What makes this book different is that until recently histories of the VN war were all based on American sources, but the author of this book has had access to many North Vietnamese documents and can challenge the conventional wisdom of an earlier day about what really happened in VN and how the North Vietnamese responded to our actions.
The book has created a conflict within me, someone who views himself as well read on the causes and nature of the war. Several of my assumptions may be wrong. Was Ho Chi Minh a true die hard communist or just forced into the arms of China by the Americans? Were the Chinese and Vietnamese natural enemies, or close collaborators? How successful was Ngo Dinh Diem as President of South VN?
How poor was our intelligence during the war? How much of the failure of US policy in VN can be attributed to internecine squabbling among the various US agencies involved in the war? And, importantly, how much of what was being reported by the American press were incorrect analysis that became self fulfilling prophecies back home?
I recommend the book highly to those interested in doing some heavy academic reading, but having an enlightening experience. It may even cause you to reconsider your views.
An aside: I don't particularly like the term "revisionist," because all history somehow revises what has been said before. Not to mention that "revisionist" is often used in a pejorative sense. However, "revisionist" historians of the Vietnam War, a distinct minority, appear to have embraced the label as they stand opposed to the "orthodox" majority. So, if the label is good enough for them, it's good enough for me.
Moyar notes that orthodox historians tend to look down on and dismiss their revisionist colleagues. But they shouldn't. Why? Because, as Moyar attempts to show, the war was not "wrongheaded and unjust." Instead, it was "a noble but improperly executed enterprise" (xi). Having said that, Moyar sets out to prove his basic point by reviewing the major characters, battles, procedures, and policy decisions.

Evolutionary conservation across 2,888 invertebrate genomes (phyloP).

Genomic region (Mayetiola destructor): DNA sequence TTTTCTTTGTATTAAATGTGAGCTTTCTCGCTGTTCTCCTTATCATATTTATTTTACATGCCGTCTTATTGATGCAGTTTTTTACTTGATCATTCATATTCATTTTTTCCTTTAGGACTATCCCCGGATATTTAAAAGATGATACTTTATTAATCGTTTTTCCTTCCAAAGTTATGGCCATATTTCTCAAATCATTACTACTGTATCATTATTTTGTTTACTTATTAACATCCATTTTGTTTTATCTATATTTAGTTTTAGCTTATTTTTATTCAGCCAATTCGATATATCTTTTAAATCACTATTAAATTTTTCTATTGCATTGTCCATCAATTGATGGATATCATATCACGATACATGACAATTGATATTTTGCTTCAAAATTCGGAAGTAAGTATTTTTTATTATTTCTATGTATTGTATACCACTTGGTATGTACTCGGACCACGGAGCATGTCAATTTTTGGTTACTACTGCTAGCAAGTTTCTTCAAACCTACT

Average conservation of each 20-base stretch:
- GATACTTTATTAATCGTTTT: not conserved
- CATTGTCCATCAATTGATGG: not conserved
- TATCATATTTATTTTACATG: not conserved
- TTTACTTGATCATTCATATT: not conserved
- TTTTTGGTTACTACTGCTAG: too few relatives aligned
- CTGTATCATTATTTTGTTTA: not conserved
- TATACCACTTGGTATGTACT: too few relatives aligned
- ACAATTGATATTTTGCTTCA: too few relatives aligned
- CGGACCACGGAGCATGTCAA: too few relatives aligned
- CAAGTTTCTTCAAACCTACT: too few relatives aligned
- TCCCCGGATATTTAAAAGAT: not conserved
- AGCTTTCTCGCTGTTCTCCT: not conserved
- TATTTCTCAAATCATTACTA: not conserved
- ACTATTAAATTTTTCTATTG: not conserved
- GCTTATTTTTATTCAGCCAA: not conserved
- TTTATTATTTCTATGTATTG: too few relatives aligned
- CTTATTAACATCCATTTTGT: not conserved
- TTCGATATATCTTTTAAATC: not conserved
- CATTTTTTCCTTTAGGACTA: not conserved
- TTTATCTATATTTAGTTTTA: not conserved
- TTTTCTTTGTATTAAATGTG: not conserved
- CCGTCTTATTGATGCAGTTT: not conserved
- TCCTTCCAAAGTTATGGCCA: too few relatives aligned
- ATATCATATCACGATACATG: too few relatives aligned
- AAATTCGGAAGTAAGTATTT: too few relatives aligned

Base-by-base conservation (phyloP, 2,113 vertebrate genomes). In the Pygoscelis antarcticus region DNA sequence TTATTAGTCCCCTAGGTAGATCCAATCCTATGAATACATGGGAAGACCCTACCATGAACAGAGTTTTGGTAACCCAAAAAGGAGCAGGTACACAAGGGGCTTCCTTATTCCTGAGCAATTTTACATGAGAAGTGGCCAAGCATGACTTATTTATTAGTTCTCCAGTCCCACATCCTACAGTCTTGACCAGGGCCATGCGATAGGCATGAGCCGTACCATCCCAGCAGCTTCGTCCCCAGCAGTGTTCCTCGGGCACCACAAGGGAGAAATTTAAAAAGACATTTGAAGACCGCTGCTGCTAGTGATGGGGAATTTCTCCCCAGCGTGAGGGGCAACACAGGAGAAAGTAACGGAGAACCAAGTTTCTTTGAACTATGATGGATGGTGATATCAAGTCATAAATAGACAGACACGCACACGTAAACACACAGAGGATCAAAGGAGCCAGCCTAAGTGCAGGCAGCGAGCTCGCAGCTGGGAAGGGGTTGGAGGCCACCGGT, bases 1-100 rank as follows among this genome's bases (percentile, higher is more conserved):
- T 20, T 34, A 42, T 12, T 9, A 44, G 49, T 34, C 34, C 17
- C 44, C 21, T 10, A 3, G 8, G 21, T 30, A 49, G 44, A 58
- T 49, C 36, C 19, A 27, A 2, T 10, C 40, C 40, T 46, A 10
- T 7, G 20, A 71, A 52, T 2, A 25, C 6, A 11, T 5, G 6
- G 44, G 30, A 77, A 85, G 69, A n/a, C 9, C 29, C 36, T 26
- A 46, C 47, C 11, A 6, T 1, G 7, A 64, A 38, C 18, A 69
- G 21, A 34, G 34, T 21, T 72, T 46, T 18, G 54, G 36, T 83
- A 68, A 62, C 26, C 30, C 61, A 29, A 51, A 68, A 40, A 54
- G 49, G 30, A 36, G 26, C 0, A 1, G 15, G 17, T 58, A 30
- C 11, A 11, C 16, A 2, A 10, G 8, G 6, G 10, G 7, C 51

Much of what Moyar presents is impressive, leading the reader to accept the basic thesis. However, there's a downside that undercuts Moyar's effort. Often, the characters in the story that Moyar tells are either great saints or terrible sinners. For example, Ngo Din Diem could hardly do anything wrong. On the other hand, Lyndon Baines Johnson was a pathetic ninny. Such characterizations are especially strong whenever a major player is first introduced. Thus, one of the first things we learn about John Paul Vann, one of Moyar's villains, is that his mother was a prostitute. This over-the-top kind of presentation leads the reader to suspect that the real person Moyar is describing was much more likable and honest than Moyar is willing to admit. For that reason, I think that his book would be even more successful in achieving its goals if it came across as more balanced, not so strongly tendentious.
I should add that Mark Moyar has done his homework. The amount of detail in the description, and the painstaking research revealed by the endnotes, is truly impressive. The reader gets the idea that Moyar could defend his "revisionist" position on the war about as well as anyone. And that's what makes this such a fine book: it forcefully advances a contested interpretation of the war. The reader never doubts that Moyar believes what he's saying and that he thinks the differences between the two positions are significant.